The US justice department has issued an extradition request for the indictment of WikiLeaks founder Julian Assange, after he was arrested by British authorities on Thursday (11 April). The arrest followed a decision by the Ecuadorean embassy to revoke his seven-year asylum status.
The extradition request is related to a charge for the conspiracy to commit computer intrusion as part of “Assange’s alleged role in one of the largest compromises of classified information in the history of the United States,” a statement from the US Department of Justice read.
Ecuador’s President, Lenín Moreno, said that he decided to withdraw Assange’s asylum status “after his repeated violations to international conventions and daily-life protocols.”
The 47-year old Australian had taken refuge in the Ecuadorian embassy in London for seven years to avoid extradition to Sweden, where he was wanted as part of an ongoing sexual assault investigation, which has since been dropped.
Assange had sought protection by the Ecuadorians due to fears that he would face US federal conspiracy charges for his part in the WikiLeaks scandal.
At London’s Westminster Magistrates’ Court on Thursday, he was found guilty of breaching bail and Judge Michael Snow said Assange had demonstrated the “behaviour of a narcissist who cannot get beyond his own selfish interest”.
US Court documents allege that in March 2010, Assange worked alongside Chelsea Manning, a former intelligence analyst in the US Army, to assist in the cracking of a password stored on US Department of Defence computers.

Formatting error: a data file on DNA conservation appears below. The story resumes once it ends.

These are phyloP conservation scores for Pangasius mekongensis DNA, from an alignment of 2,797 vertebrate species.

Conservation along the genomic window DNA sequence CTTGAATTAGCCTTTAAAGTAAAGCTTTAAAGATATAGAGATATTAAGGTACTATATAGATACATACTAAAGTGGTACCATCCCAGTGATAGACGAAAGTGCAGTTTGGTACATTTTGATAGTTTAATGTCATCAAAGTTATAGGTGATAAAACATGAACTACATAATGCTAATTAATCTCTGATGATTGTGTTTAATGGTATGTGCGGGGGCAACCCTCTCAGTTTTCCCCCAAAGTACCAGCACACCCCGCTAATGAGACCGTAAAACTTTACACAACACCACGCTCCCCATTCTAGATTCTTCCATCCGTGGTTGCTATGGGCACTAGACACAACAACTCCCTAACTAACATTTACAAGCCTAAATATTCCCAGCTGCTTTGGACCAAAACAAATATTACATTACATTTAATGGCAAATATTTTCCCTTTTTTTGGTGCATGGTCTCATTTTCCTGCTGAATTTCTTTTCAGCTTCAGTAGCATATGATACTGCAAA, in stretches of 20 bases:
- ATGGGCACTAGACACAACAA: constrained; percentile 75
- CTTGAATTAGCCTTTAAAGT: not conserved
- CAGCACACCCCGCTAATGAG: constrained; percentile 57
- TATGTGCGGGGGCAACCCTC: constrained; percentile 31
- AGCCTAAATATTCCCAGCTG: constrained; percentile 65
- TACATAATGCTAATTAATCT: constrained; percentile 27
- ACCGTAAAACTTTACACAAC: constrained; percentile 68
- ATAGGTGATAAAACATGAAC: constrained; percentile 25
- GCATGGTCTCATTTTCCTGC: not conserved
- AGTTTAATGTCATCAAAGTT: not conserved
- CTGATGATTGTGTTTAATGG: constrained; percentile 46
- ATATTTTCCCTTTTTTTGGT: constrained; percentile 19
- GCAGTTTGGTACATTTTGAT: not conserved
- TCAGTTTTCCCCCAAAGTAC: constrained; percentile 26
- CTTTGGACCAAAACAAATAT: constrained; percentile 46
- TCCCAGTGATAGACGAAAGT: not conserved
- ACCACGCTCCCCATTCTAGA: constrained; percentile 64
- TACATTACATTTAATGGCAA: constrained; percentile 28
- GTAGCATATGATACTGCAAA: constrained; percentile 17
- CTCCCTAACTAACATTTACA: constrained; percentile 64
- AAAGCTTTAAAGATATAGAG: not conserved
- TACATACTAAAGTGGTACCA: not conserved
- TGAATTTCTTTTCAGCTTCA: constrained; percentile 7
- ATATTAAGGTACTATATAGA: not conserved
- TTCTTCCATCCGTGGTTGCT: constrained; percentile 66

If convicted, Assange will face a maximum penalty of five years behind bars.
Following the arrest, British Foreign Secretary Jeremy Hunt accused Assange of hiding “from the truth for years and years.” Former US spy agency contractor turned whistle-blower, Edward Snowden, said that “Assange’s critics may cheer, but this is a dark moment for press freedom.”
Russia’s foreign ministry also criticised the arrest, describing the move as the “hand of democracy squeezing the throat of freedom.”
Rumours surfaced on Thursday as to the logic behind Ecuador’s decision to withdraw Assange’s asylum status, with some suggesting that the UK had been putting pressure on Ecuador.
While a Downing Street spokesperson admitted on Thursday that “there had been a dialogue with the Ecuadorian government… the decision to revoke asylum was one for them entirely.”
On being evacuated from the Ecuadorian embassy on Thursday morning, Assange was seen holding a book, whose title left many puzzled. After close examination, it transpired that the book was “Gore Vidal: History of The National Security State,” a collection of interviews with Vidal.
The American writer was a vocal critic of US society, known for his examinations into American militaristic foreign policy.
[Edited by Zoran Radosavljevic]